Nigerian naira hits record low on black market, despite expected forex inflows
The Nigerian naira hit a record low of 1,300 per dollar on the black market on Thursday, despite the government’s expectation of $10 billion in foreign currency inflows in the next few weeks.
The naira’s depreciation on the black market is being driven by thin trading volumes and dollar shortages on the official market. The currency has been in free fall on the unofficial market since currency restrictions were lifted on the official market last month.
Last month, the naira slid past 1,000 naira per dollar on the black market and has continued to weaken. On Monday, central bank governor Yemi Cardoso said the naira will adjust once rules for market participants are made clear.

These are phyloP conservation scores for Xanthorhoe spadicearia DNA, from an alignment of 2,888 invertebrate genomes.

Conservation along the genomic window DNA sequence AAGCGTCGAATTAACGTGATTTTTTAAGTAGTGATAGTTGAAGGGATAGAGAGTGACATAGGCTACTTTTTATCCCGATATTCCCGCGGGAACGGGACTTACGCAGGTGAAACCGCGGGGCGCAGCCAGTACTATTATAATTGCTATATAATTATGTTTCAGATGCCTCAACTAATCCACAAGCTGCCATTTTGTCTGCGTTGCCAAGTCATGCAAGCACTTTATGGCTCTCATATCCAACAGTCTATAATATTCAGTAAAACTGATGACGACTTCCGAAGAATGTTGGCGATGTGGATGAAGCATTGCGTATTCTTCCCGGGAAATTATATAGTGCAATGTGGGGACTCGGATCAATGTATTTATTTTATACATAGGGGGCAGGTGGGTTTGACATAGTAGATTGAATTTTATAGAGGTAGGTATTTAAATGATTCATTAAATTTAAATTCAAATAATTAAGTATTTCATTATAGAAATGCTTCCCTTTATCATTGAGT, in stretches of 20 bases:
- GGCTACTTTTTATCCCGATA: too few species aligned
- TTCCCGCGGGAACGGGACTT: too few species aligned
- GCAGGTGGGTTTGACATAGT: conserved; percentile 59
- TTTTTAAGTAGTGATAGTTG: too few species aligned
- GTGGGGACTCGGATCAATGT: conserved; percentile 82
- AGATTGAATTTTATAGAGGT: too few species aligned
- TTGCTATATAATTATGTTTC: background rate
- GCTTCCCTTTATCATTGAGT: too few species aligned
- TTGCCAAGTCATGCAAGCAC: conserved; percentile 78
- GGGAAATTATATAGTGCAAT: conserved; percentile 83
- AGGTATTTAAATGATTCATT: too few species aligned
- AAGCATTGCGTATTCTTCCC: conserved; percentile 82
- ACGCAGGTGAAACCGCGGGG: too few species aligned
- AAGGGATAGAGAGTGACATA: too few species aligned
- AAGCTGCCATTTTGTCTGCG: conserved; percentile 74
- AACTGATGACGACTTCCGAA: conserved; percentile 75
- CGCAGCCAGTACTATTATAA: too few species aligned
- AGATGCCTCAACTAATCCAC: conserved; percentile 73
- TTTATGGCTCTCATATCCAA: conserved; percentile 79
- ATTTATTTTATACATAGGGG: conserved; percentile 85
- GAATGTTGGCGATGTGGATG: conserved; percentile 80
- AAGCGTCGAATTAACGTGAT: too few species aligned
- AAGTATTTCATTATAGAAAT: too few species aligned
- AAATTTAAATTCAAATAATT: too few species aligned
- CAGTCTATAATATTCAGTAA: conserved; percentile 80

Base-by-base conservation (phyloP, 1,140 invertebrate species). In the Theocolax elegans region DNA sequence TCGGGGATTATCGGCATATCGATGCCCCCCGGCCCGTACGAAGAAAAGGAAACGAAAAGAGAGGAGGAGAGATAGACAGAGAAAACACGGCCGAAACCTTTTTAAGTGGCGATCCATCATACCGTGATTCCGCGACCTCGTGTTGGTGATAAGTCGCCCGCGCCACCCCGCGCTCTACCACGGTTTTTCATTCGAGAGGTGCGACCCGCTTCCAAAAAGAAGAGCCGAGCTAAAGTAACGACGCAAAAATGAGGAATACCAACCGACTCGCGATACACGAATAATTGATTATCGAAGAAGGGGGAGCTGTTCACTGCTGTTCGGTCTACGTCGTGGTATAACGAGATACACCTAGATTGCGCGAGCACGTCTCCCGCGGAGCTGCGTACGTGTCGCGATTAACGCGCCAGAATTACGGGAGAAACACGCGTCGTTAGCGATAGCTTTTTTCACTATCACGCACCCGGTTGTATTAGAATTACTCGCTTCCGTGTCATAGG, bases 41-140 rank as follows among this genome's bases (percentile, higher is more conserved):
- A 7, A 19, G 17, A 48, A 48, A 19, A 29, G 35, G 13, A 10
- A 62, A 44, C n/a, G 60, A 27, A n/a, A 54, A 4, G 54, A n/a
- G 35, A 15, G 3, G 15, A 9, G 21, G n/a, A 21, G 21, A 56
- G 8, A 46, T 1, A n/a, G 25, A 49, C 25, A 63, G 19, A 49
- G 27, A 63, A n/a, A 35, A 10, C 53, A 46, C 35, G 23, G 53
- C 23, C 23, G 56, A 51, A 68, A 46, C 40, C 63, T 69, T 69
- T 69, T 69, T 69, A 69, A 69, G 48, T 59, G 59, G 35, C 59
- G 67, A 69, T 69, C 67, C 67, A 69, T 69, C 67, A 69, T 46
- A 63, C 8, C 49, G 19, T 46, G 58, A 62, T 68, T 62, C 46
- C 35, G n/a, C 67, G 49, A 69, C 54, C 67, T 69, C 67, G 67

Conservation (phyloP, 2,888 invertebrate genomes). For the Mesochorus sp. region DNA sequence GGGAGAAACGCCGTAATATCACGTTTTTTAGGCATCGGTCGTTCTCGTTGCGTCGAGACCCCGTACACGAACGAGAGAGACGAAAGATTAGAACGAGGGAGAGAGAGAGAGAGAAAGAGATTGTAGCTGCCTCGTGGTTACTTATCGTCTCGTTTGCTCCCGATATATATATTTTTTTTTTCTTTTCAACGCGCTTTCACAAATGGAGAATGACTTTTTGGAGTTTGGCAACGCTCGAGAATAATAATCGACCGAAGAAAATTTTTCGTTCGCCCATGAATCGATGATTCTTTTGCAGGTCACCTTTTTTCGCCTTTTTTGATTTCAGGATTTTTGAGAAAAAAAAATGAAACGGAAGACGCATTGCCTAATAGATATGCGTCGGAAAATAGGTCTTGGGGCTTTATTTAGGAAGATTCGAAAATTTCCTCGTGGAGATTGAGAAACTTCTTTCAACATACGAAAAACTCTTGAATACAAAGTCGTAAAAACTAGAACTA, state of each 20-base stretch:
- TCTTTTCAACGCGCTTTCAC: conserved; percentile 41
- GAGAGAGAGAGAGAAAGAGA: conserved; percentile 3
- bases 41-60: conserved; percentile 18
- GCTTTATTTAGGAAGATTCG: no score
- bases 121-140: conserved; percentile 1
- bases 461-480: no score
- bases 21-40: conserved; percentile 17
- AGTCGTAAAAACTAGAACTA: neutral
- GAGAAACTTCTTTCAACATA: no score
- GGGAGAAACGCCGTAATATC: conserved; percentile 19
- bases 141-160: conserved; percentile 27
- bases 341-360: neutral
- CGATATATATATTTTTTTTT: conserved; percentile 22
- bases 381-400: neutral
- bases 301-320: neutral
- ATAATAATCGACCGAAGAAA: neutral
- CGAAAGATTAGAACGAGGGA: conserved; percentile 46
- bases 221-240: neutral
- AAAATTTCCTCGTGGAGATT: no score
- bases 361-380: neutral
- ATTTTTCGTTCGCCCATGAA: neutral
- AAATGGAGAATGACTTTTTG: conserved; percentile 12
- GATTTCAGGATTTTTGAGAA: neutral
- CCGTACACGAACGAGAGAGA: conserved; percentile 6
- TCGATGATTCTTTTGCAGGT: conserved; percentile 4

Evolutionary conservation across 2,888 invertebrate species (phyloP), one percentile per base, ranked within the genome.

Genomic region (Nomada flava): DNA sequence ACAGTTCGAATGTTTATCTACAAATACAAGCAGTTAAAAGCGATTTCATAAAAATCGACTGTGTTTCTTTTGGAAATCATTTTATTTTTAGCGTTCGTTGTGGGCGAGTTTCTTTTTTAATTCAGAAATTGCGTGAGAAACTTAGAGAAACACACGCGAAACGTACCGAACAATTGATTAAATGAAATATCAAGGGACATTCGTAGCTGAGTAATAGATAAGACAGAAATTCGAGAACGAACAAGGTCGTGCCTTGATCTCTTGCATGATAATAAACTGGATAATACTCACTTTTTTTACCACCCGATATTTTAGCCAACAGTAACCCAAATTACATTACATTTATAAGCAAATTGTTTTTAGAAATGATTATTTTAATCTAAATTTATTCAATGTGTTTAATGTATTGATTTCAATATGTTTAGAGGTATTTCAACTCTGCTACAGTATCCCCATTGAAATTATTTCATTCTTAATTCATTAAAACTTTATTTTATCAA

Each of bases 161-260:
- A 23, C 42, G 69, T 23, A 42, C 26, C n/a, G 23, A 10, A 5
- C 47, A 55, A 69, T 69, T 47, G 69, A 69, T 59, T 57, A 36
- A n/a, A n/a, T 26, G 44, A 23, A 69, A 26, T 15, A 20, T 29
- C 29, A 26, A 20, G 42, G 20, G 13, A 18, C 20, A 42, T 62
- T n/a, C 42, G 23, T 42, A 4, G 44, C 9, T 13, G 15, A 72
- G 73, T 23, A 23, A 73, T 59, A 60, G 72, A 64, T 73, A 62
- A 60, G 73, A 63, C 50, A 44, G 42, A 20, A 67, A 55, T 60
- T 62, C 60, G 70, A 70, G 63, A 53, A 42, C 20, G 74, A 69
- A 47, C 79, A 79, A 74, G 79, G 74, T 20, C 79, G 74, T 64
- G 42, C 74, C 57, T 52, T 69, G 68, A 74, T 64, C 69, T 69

Finance Minister Wale Edun also said on Monday that Nigeria was expecting $10 billion in foreign currency inflows in the next few weeks to improve foreign exchange market liquidity.
He said, without elaborating, that the inflows would come from the issuance of instruments in dollars, oil sales and foreign investments.
On the official market, the naira recovered to 775 to the dollar from a record low of 999 it touched last week.
The prospect of foreign exchange inflows has slowed the naira’s depreciation on the official market, but it is still losing ground on the black market due to thin trading.
Economists say the government needs to do more to address the underlying causes of the naira’s weakness, such as the country’s high import bill and its reliance on oil exports.
They also say the government needs to improve transparency and communication in the foreign exchange market.